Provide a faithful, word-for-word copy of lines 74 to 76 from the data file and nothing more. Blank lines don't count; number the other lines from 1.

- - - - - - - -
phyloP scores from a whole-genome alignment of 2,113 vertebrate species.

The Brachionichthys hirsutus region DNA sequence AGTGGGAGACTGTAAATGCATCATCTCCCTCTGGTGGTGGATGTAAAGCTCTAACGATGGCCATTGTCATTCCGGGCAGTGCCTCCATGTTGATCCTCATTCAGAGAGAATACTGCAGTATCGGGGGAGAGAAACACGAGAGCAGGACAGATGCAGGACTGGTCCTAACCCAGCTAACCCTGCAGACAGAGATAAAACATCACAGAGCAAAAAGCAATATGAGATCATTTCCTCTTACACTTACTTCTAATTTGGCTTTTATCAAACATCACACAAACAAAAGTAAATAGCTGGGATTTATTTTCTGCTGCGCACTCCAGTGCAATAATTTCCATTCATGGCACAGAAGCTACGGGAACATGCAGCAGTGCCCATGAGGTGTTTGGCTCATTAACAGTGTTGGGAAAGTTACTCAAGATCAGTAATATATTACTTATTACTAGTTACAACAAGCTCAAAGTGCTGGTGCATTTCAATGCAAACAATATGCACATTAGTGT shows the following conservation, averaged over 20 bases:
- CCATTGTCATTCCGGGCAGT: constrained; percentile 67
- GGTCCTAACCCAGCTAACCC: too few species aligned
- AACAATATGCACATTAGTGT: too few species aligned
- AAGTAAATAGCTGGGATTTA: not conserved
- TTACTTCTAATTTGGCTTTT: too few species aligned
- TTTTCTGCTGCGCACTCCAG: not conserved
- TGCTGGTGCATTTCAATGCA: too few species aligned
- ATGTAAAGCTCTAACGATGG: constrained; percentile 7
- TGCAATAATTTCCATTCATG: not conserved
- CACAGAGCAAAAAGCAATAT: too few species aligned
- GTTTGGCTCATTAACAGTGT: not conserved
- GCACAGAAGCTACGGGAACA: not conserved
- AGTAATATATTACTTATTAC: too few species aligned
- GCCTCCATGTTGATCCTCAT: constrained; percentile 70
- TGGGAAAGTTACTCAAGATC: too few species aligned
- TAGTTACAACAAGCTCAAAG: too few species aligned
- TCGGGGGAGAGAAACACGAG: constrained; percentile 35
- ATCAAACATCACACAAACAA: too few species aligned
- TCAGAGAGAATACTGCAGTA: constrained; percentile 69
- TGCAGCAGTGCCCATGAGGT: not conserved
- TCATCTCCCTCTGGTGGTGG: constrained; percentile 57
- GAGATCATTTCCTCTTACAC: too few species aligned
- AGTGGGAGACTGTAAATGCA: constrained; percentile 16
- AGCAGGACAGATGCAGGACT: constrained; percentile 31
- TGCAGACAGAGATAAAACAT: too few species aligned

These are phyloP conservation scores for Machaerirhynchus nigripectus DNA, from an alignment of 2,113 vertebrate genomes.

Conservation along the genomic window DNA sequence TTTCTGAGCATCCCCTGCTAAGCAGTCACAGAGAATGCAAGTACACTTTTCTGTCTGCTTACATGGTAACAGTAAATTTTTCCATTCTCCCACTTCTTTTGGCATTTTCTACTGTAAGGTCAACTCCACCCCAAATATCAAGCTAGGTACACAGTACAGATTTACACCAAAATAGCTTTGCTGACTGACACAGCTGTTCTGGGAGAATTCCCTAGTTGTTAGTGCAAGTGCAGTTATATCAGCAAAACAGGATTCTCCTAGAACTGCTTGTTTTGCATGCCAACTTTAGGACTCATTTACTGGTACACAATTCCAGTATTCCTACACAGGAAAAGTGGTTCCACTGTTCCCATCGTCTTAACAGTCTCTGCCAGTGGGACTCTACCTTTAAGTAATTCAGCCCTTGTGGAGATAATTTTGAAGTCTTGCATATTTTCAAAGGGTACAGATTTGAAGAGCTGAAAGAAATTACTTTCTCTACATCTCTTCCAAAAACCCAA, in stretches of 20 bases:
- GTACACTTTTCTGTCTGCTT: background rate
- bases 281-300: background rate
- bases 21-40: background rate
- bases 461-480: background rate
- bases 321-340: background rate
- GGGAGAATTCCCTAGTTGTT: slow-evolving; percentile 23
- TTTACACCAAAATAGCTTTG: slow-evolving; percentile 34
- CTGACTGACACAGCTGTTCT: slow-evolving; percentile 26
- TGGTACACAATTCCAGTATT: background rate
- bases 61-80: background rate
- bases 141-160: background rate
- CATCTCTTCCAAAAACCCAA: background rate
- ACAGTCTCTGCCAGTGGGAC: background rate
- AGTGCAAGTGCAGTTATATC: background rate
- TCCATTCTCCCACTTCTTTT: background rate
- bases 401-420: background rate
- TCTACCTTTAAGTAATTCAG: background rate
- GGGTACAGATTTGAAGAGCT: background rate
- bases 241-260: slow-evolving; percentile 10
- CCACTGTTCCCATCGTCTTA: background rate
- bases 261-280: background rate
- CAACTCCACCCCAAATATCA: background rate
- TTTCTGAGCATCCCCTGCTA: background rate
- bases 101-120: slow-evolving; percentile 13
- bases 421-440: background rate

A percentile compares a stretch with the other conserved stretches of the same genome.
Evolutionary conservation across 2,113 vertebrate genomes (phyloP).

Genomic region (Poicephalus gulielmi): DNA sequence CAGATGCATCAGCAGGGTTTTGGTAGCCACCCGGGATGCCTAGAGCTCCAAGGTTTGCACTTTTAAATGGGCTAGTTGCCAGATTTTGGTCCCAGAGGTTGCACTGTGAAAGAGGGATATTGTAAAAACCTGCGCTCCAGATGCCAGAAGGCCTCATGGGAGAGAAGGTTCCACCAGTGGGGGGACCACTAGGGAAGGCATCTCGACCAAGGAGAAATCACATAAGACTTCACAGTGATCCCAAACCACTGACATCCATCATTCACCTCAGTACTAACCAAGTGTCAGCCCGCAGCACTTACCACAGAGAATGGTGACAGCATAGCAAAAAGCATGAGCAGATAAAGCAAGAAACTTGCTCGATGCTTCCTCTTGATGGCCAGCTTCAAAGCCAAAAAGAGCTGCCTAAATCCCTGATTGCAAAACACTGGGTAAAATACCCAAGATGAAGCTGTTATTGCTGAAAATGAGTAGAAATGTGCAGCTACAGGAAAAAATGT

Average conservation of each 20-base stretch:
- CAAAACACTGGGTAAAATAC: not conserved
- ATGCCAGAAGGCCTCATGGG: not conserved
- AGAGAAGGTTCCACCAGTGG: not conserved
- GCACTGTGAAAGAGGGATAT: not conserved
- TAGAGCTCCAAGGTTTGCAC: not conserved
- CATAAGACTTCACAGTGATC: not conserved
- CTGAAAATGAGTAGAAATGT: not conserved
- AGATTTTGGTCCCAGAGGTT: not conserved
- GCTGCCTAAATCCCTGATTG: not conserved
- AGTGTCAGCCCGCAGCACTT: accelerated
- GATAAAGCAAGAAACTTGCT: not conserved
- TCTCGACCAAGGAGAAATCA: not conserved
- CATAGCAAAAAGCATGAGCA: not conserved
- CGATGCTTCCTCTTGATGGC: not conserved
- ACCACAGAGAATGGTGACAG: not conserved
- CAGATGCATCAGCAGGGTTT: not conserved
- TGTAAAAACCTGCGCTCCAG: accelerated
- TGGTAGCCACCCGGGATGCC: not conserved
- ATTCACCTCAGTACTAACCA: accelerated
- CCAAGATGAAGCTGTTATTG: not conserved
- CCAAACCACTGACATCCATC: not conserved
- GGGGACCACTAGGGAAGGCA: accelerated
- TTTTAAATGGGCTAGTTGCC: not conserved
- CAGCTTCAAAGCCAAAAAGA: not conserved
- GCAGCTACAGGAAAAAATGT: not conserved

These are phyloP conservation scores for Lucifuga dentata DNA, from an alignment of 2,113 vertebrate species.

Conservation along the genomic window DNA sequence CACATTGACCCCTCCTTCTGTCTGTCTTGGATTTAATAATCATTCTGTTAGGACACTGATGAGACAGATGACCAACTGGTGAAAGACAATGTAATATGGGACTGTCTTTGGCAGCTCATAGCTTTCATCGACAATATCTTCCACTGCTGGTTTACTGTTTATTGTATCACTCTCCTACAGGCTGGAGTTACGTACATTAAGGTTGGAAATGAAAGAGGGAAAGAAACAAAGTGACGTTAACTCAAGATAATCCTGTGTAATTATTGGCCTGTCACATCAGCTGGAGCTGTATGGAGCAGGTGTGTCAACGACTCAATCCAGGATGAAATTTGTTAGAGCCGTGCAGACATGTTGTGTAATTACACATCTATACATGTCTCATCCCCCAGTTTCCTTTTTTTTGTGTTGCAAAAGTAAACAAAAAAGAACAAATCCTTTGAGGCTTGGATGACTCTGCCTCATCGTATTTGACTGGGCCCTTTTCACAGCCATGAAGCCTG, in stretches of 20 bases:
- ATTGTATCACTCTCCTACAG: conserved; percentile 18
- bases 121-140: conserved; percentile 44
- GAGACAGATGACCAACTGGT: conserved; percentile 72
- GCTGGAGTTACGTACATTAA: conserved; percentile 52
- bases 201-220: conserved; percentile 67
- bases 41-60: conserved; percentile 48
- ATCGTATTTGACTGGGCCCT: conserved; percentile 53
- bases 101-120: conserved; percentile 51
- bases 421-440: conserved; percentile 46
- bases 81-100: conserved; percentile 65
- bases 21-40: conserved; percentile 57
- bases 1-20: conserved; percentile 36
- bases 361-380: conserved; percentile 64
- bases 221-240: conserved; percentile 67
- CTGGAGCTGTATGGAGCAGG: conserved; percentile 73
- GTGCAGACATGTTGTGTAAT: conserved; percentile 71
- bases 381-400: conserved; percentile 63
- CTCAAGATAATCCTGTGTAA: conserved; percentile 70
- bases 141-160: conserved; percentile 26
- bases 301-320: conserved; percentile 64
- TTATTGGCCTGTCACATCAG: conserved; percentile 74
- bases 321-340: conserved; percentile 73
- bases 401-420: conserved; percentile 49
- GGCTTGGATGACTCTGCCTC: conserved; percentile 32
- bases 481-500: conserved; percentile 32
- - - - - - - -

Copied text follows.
- CAGATGCATCAGCAGGGTTT: not conserved
- TGTAAAAACCTGCGCTCCAG: accelerated
- TGGTAGCCACCCGGGATGCC: not conserved